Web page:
All Screwed Up Kindle Edition
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- Publication date : November 6, 2020
- File size : 2503 KB
- Word Wise : Enabled
- Print length : 255 pages
- ASIN : B08LGBKKV1
- Simultaneous device usage : Unlimited
- Screen Reader : Supported
- Enhanced typesetting : Enabled
- Language: : English
- Text-to-Speech : Enabled
- X-Ray : Not Enabled
- Lending : Enabled
- Best Sellers Rank: #8,968 in Kindle Store (See Top 100 in Kindle Store)
- Customer Reviews:
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Griffin and David are both stubborn, persistent and short-tempered which makes for a very volatile start to their relationship. There’s a mutual attraction though, despite how frustrating they find it is to communicate and work with each other. (There’s also a mutual love of some very adorable kittens, which may be the highlight of the book.) As they get to know each other and spend more and more time together, though, they start to develop a partnership that then morphs into love.
This book had a lot of potential and given the description and the authors, perhaps my expectations were (unfairly) set too high. But this story just didn’t work for me. There were a number of issues I couldn’t get past and it dampened my enjoyment of the book. There was a disjointedness to the story that possibly was a result of the way the authors chose to divvy up the writing. The writing wasn’t smooth and the transitions from one character to the other didn’t always line up in a sensible way. The angel/devil plot device was annoying rather than endearing, particularly because it wasn’t utilized in the way I expected it to be. Typically, the angel/devil dichotomy is used to show internal conflict, with the character stuck in the middle between the angel on one side acting as his conscience, and the devil on the other side offering temptation. In this story, the angel and devil didn’t consistently follow that mold or represent resolution of a conflict; rather, it was like two extra, unnecessary voices cluttering up our MC’s thoughts and detracting from our emotional engagement with them. I don’t think the angel/devil device was needed either, so to my mind, it did more harm than good. There were also squandered opportunities, which was disappointing. For example, I think more could have been made out of the remodeling competition. I almost felt like the authors may have initially intended to do so, but then it got left by the wayside in a rush to complete the story.
All of the things I just mentioned are admittedly minor and while they bothered me, they may not bother you. For me, it was the cumulative effect of them coupled with what I saw as a significant issue: the untenable premise that Griffin, a bright, resourceful, successful guy, would buy a house sight unseen. Griffin was starting a new job as an Assistant Manager of a Pet Store. There was no urgency or extenuating circumstances that explains why Griffin rushed into buying a house without seeing it first. He didn’t even ask for current pictures, just assuming what he saw online was accurate (it wasn’t). I can suspend disbelief to some degree, but this was so implausible, it undermined my view of Griffin and my sympathy for his plight. It also frustrated me because this could have easily been solved simply by creating a different set of more believable facts. For example, maybe Griffin lived too far away or was traveling, so he relied on a friend/real estate agent, someone he thought he could trust, to find suitable housing for him, and was screwed over by that person. That scenario would fit the title and, at least for me, be more believable. So while overall, Griffin and David are likeable, they are cute together, and the transformation from enemies to lovers is fun to see, I just couldn’t connect with either of them, and while I was glad for the HEA, I just didn’t feel invested in them or this story.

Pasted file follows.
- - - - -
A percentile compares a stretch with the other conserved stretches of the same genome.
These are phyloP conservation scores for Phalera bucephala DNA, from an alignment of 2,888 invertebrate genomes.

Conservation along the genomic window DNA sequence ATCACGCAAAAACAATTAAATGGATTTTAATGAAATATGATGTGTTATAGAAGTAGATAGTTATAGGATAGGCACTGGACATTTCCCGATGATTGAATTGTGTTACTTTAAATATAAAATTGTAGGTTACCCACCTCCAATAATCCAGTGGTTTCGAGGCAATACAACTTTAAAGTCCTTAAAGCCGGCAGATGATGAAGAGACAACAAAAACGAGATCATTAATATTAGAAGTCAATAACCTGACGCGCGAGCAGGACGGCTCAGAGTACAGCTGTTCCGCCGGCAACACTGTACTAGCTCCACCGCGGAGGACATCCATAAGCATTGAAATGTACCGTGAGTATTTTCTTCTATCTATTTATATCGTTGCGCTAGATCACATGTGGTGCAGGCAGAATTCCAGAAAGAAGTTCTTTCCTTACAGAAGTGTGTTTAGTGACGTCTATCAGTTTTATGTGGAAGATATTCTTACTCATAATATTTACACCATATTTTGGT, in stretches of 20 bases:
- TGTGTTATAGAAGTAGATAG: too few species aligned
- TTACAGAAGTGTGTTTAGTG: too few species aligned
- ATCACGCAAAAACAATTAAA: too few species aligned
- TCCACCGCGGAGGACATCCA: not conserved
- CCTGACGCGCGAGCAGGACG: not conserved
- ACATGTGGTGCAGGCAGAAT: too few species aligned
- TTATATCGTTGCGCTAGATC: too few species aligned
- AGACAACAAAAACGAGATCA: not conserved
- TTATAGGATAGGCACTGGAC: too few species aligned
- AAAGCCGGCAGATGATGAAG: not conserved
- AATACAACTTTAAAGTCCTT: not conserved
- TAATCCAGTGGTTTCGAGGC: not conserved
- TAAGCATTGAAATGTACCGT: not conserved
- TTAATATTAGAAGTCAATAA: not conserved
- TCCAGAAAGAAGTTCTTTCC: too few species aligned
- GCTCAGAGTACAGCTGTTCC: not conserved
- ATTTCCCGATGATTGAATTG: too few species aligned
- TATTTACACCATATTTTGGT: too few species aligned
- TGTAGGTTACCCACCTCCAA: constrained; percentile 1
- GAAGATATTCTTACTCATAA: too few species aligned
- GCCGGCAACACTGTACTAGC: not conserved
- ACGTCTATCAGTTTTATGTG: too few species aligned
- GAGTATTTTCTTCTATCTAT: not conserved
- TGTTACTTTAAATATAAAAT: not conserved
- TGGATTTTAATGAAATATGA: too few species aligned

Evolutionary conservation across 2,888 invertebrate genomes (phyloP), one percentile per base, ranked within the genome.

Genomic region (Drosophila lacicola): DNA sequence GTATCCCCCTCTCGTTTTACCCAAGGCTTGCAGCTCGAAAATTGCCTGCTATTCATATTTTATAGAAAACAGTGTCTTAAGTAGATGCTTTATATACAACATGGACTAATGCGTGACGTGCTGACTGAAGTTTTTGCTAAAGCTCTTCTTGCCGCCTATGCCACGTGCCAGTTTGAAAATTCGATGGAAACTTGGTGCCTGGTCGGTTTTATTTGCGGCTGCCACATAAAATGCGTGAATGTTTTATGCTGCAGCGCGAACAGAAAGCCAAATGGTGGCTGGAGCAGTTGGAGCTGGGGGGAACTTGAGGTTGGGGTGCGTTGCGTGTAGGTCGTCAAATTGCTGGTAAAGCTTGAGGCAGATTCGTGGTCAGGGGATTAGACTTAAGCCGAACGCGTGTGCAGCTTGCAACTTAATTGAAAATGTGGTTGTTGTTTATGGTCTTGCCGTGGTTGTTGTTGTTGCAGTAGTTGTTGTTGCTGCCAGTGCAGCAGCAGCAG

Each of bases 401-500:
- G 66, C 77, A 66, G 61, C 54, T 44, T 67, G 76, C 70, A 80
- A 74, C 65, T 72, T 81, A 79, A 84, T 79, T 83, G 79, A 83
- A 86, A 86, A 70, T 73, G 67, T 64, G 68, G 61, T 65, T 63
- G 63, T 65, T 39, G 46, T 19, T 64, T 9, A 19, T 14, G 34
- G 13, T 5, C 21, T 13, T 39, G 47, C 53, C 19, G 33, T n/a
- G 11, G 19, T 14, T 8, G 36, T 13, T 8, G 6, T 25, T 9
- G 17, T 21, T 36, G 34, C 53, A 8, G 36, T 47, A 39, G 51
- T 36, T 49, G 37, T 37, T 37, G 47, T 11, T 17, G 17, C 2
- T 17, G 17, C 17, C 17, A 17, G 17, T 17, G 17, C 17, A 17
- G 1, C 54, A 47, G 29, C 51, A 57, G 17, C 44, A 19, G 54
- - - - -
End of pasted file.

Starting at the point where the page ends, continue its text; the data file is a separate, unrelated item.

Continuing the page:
This romance is a classic "grumpy falls for sunshine" trope, with plenty of heartfelt moments and laughs. Griffin's impulsiveness got him into trouble so many times, but he never let those mishaps get him down. I loved how Griffin never took himself too seriously, and though he poured determination into everything he did, he was also willing to step back and let someone else take the reigns. David, on the other hand, took himself almost too seriously at work, always convinced he was right and that he needed to impart that rightness on his clients. It made my heart so happy to see David actively trying to better himself throughout this story, and his hard work really paid off. The David that apologized and won Griffin's heart was so different from the man I met at the beginning of this book, and it only made me love him more to see that he recognized his own flaws and genuinely wanted to be different. The rest of Griffin and David's romance was delightfully upbeat, following the ups and downs of Griffin's house renovation and their slow build to something more than a client/contractor relationship. Of course, I can't forget to mention those precious kittens that wormed their way into David and Griffin's hearts, or the refreshing reality check that David's father provided for both men. I wasn't overly surprised by the sweet ending to this story, but honestly I didn't want to be. I just wanted to watch Griffin, David, Charlotte, and Miranda ride off into the sunset together, and that's exactly what I got.
**I voluntarily read an ARC of this book. This review expresses my honest thoughts and opinions.